Playter Estates: Between the Don Valley and Jackman Avenue and resting on the northern side of Danforth Avenue is the community of Playter Estates. Named for George Henry Playter, who owned the land in the 19th century and built the famous Playter Mansion, immortalized in countless television shows, commercials and films.
Riverdale: Riverdale is a large, dynamic neighbourhood in eastern Toronto. It straddles Danforth Avenue, east of the Don River, west of Leslieville and stretches south to Lakeshore Boulevard. The area actually encompasses several smaller neighbourhoods including: Greektown; Chinatown East, at Gerrard and Broadview; the Studio District, home to several important film and television studios and Riverside, formerly known as Queen Broadview Village.
Riverside: South Riverdale, often referred to as Riverside, is the area of Riverdale lying south of Gerrard Street East, and bordered in the Lakeshore Boulevard in the south, the Don Valley to the west and Leslieville to the east. Most of Riverdale’s many distinct sub-neighbourhoods lie within South Riverdale, including Chinatown East and the Studio District.
Rosedale: Characterized by a series of natural ravines and a healthy old money pedigree, Rosedale is one of Toronto’s most famous and influential neighbourhoods. The traffic routes that navigate the ravines are all narrow and winding, resulting in there being little thoroughfare in the area. This, in combination with the abundance of trees and foliage found here make this neighbourhood quiet and rather idyllic despite being bordered by two of Toronto’s busiest downtown streets, Yonge to the west and Bloor to the south.
South Hill: Wealthy and historically irreverent politically, South Hill is home to some of Toronto’s wealthiest and is sometimes considered part of the Casa Loma neighbourhood. The neighbourhood runs along the Western edge of Avenue Road in the southeast corner of the Forest Hill area.
Summerhill: Bisected east-west by Yonge Street, Canada’s longest street and one of Toronto’s most important transit thoroughfares, and just below St. Clair Avenue, Summerhill lies almost in the heart of midtown Toronto. Having Yonge street at the heart of the neighbourhood gives its residents access to a subway station as well as a host of shops, services and restaurants in addition to several offices in the area.
Thorncliffe Park: Thorncliffe Park is the name of the large, mostly residential neighbourhood bordered on the north by Eglinton Avenue, on the west by Laird Drive and cradled in a bend in the Don River to the south. One of Toronto’s first planned high-rise communities, Thorncliffe Park is densely populated and highly multicultural. The twin Leaside towers here are the tallest buildings in the region and are home to many local residents.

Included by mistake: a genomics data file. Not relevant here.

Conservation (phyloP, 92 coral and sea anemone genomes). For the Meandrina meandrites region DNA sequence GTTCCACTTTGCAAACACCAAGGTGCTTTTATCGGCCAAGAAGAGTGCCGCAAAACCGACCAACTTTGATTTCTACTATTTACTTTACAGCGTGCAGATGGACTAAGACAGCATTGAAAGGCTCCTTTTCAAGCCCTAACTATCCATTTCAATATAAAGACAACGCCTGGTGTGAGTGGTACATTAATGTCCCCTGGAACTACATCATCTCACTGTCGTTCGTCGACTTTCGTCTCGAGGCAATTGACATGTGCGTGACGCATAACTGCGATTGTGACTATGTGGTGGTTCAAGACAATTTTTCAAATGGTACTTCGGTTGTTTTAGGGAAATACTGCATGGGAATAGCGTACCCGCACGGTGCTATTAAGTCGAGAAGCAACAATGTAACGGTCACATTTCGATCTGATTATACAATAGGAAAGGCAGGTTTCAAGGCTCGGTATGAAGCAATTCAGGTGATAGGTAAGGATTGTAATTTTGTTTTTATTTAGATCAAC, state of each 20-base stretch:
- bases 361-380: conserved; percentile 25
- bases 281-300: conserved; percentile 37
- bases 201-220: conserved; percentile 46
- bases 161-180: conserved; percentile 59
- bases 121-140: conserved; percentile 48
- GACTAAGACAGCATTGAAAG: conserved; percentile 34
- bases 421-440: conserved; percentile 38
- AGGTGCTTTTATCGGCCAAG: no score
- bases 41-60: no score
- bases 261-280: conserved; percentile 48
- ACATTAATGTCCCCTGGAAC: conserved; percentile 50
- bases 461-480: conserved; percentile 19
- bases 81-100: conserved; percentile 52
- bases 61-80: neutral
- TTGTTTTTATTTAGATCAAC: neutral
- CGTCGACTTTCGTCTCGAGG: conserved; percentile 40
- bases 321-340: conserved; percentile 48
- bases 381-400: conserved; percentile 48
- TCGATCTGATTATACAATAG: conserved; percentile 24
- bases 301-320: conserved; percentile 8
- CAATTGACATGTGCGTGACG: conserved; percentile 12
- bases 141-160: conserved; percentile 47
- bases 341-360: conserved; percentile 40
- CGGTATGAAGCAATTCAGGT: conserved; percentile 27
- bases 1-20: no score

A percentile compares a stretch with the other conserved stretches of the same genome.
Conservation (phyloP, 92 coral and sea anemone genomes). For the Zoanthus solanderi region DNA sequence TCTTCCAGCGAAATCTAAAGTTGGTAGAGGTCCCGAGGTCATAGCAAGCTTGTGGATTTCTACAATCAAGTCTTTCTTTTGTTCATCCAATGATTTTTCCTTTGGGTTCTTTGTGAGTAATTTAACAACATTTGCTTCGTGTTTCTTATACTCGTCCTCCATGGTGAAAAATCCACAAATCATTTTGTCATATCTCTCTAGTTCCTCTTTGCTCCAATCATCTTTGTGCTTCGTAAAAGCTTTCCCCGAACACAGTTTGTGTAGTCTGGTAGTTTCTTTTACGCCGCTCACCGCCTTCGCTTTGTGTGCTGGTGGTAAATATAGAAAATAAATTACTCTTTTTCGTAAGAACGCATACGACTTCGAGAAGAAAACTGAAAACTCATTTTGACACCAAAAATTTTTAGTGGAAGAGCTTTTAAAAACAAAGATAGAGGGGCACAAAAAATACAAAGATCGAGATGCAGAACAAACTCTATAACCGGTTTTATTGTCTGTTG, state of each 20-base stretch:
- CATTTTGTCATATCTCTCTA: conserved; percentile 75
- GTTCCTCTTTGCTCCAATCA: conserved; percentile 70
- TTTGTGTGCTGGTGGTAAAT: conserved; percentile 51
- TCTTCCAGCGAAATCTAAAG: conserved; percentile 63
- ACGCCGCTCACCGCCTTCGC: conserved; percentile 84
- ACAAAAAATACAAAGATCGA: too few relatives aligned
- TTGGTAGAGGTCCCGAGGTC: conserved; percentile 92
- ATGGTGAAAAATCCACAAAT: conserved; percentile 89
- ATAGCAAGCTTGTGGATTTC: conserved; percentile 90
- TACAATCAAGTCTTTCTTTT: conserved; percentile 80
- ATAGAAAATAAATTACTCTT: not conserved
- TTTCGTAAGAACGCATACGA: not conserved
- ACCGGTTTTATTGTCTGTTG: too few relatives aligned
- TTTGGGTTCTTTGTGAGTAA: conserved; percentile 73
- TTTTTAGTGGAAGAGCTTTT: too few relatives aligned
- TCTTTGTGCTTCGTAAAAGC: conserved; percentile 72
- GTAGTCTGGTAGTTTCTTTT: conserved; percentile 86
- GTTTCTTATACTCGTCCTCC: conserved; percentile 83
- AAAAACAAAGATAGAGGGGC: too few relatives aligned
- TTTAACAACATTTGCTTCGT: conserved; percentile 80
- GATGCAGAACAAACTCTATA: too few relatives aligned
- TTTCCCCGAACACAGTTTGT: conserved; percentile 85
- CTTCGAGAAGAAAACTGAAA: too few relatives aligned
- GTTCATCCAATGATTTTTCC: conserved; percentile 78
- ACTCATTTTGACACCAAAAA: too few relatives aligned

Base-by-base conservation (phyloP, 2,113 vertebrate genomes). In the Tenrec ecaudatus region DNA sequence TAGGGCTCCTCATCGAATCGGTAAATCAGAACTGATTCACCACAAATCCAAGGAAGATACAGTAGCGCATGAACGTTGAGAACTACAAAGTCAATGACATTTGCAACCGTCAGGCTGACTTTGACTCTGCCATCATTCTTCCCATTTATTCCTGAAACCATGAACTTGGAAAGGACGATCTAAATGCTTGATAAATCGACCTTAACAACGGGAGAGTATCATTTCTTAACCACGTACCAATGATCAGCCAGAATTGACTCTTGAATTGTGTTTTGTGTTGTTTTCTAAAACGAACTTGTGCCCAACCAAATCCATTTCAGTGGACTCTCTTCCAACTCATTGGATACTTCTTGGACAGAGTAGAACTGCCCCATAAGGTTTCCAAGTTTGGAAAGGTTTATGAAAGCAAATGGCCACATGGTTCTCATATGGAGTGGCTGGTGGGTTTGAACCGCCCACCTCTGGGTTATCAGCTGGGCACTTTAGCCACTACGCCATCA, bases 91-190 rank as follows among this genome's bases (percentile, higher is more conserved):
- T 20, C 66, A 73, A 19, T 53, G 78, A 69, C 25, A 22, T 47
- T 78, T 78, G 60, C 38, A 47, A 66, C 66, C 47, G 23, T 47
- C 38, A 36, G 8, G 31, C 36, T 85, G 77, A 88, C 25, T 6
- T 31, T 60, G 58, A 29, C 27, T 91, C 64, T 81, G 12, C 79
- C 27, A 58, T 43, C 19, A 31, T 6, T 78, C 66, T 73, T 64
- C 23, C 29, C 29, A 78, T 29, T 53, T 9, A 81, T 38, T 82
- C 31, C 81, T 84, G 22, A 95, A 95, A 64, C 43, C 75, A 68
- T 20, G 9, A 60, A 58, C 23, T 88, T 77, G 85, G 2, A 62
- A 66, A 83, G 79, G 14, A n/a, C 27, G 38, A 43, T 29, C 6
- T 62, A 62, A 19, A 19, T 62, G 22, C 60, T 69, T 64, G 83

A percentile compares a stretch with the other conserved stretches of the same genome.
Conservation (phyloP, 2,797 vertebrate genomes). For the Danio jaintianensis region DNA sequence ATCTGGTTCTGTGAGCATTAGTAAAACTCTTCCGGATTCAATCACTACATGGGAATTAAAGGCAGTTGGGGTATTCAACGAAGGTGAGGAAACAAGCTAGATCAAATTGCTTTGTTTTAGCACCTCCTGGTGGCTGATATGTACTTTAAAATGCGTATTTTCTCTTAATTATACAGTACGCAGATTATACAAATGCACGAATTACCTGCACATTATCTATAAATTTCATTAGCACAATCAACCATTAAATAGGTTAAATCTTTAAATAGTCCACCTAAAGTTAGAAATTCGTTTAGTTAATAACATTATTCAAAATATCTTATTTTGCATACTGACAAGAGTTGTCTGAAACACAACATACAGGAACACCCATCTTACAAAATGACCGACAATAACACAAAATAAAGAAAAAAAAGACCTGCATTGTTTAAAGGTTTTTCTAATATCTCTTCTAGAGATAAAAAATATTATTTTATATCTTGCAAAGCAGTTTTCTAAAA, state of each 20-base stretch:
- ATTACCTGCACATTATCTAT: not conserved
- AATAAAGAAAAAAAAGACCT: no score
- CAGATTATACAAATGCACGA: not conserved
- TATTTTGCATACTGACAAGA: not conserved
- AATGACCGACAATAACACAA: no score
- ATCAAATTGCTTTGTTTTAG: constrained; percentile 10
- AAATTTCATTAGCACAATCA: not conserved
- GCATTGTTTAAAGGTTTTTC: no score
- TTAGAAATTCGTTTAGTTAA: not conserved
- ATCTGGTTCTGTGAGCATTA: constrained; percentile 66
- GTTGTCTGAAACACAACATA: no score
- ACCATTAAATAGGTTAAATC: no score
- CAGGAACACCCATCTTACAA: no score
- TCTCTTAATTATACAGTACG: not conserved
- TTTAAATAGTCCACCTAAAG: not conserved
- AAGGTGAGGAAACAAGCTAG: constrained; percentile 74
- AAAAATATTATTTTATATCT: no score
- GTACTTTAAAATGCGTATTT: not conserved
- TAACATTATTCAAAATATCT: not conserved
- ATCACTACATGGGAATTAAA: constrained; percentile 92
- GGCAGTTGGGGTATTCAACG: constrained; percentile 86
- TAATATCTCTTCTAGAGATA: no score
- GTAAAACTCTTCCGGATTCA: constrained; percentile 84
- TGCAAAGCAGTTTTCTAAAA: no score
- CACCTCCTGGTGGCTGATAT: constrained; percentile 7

Wanless Park: North of Lawrence Avenue East between Yonge Street and Bayview Avenue, the Wanless Park neighbourhood is similar to many of the other “Park” neighbourhoods in this area of North Toronto in its affluence, classic architecture and natural beauty. Central to this neighbourhood is a Wanless Park, a five-acre public space. The park features many amenities including a basketball court, tennis courts, baseball diamond, a wading pool and a skating rink. Summer camps as well as ultimate Frisbee tournaments are popular uses for the space in the summertime.
Wychwood Park: Wychwood Park is one of Toronto’s most exclusive and storied neighbourhoods. A tiny, formerly gated, community found on the northwest corner of Bathurst Street and Davenport Road, Wychwood Park was the first neighbourhood to be granted Heritage Status by the Province of Ontario.
Yorkville: Perhaps Toronto’s highest-profile neighbourhood, Yorkville is certainly its most luxurious. Yorkville is centred on Bloor Street between Avenue Road and Yonge Street and is flanked by pretty, narrow lanes reminiscent of a European urban district. The streets here are dotted with retail shops offering major international luxury brands such as Prada, Gucci and Chanel, boutique and luxury hotels as well as some of Toronto’s most famous restaurants. Fortune Magazine named Yorkville the seventh most expensive shopping area in the world.